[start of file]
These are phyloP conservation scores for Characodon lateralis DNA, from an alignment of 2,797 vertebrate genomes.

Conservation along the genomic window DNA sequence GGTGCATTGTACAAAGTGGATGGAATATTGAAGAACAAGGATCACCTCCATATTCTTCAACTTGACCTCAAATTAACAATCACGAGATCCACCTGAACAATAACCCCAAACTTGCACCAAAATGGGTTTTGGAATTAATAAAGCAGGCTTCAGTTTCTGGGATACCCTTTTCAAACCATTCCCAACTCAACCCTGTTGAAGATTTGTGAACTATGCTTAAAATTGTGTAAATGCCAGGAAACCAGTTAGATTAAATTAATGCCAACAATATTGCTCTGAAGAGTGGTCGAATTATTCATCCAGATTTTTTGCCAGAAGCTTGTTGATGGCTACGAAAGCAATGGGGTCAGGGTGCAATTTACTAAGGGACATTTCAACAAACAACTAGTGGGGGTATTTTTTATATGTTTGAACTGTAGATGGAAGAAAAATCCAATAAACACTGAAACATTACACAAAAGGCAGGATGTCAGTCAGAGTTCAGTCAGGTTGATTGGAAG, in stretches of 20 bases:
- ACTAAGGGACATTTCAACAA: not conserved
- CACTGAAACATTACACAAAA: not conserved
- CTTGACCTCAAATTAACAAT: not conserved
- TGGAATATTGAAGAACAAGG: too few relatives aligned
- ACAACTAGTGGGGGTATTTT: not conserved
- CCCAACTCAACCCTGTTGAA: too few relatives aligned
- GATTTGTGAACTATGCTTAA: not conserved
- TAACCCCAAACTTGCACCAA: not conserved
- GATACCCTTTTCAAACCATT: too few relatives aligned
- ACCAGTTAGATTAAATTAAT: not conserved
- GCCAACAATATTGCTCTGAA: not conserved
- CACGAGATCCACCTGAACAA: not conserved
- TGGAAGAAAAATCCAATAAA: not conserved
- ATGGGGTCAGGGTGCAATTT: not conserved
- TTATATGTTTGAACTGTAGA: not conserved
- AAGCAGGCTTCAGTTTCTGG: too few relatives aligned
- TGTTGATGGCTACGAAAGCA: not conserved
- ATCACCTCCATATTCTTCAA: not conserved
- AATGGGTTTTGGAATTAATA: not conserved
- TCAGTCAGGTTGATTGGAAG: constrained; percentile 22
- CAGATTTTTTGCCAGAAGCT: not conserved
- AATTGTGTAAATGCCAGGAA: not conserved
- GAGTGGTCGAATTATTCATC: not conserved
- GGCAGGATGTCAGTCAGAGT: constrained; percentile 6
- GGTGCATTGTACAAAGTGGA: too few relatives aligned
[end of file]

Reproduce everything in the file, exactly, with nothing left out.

These are phyloP conservation scores for Characodon lateralis DNA, from an alignment of 2,797 vertebrate genomes.

Conservation along the genomic window DNA sequence GGTGCATTGTACAAAGTGGATGGAATATTGAAGAACAAGGATCACCTCCATATTCTTCAACTTGACCTCAAATTAACAATCACGAGATCCACCTGAACAATAACCCCAAACTTGCACCAAAATGGGTTTTGGAATTAATAAAGCAGGCTTCAGTTTCTGGGATACCCTTTTCAAACCATTCCCAACTCAACCCTGTTGAAGATTTGTGAACTATGCTTAAAATTGTGTAAATGCCAGGAAACCAGTTAGATTAAATTAATGCCAACAATATTGCTCTGAAGAGTGGTCGAATTATTCATCCAGATTTTTTGCCAGAAGCTTGTTGATGGCTACGAAAGCAATGGGGTCAGGGTGCAATTTACTAAGGGACATTTCAACAAACAACTAGTGGGGGTATTTTTTATATGTTTGAACTGTAGATGGAAGAAAAATCCAATAAACACTGAAACATTACACAAAAGGCAGGATGTCAGTCAGAGTTCAGTCAGGTTGATTGGAAG, in stretches of 20 bases:
- ACTAAGGGACATTTCAACAA: not conserved
- CACTGAAACATTACACAAAA: not conserved
- CTTGACCTCAAATTAACAAT: not conserved
- TGGAATATTGAAGAACAAGG: too few relatives aligned
- ACAACTAGTGGGGGTATTTT: not conserved
- CCCAACTCAACCCTGTTGAA: too few relatives aligned
- GATTTGTGAACTATGCTTAA: not conserved
- TAACCCCAAACTTGCACCAA: not conserved
- GATACCCTTTTCAAACCATT: too few relatives aligned
- ACCAGTTAGATTAAATTAAT: not conserved
- GCCAACAATATTGCTCTGAA: not conserved
- CACGAGATCCACCTGAACAA: not conserved
- TGGAAGAAAAATCCAATAAA: not conserved
- ATGGGGTCAGGGTGCAATTT: not conserved
- TTATATGTTTGAACTGTAGA: not conserved
- AAGCAGGCTTCAGTTTCTGG: too few relatives aligned
- TGTTGATGGCTACGAAAGCA: not conserved
- ATCACCTCCATATTCTTCAA: not conserved
- AATGGGTTTTGGAATTAATA: not conserved
- TCAGTCAGGTTGATTGGAAG: constrained; percentile 22
- CAGATTTTTTGCCAGAAGCT: not conserved
- AATTGTGTAAATGCCAGGAA: not conserved
- GAGTGGTCGAATTATTCATC: not conserved
- GGCAGGATGTCAGTCAGAGT: constrained; percentile 6
- GGTGCATTGTACAAAGTGGA: too few relatives aligned